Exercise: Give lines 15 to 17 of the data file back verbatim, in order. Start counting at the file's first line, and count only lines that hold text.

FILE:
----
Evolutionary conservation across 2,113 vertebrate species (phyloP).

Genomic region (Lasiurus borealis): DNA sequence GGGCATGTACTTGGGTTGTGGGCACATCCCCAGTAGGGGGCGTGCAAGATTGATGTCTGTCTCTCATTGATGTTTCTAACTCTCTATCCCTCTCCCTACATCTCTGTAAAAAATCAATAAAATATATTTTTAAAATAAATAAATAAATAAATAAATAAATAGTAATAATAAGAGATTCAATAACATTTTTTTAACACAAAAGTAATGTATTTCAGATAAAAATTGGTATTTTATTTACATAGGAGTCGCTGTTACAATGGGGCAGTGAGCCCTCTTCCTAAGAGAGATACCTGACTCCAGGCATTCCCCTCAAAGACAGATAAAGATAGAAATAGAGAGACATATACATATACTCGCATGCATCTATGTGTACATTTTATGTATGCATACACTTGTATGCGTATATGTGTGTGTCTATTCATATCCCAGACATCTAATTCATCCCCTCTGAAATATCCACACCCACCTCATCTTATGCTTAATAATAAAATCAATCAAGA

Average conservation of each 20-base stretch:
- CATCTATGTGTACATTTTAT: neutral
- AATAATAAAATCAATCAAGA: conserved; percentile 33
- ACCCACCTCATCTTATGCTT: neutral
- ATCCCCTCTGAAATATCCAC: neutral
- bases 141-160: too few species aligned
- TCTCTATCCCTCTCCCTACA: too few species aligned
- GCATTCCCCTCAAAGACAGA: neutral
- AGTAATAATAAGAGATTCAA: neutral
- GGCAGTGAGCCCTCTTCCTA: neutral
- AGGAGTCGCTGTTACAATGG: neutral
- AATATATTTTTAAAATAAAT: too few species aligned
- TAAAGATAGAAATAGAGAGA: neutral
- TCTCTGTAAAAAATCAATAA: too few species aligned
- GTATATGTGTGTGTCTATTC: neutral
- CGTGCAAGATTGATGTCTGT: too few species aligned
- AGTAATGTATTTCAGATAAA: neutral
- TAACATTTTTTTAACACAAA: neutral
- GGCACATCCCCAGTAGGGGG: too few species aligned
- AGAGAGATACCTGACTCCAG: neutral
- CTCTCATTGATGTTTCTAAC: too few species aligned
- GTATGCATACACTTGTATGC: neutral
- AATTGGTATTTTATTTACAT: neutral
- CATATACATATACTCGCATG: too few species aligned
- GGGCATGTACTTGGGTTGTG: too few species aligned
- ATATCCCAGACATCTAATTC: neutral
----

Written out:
- TAAAGATAGAAATAGAGAGA: neutral
- TCTCTGTAAAAAATCAATAA: too few species aligned
- GTATATGTGTGTGTCTATTC: neutral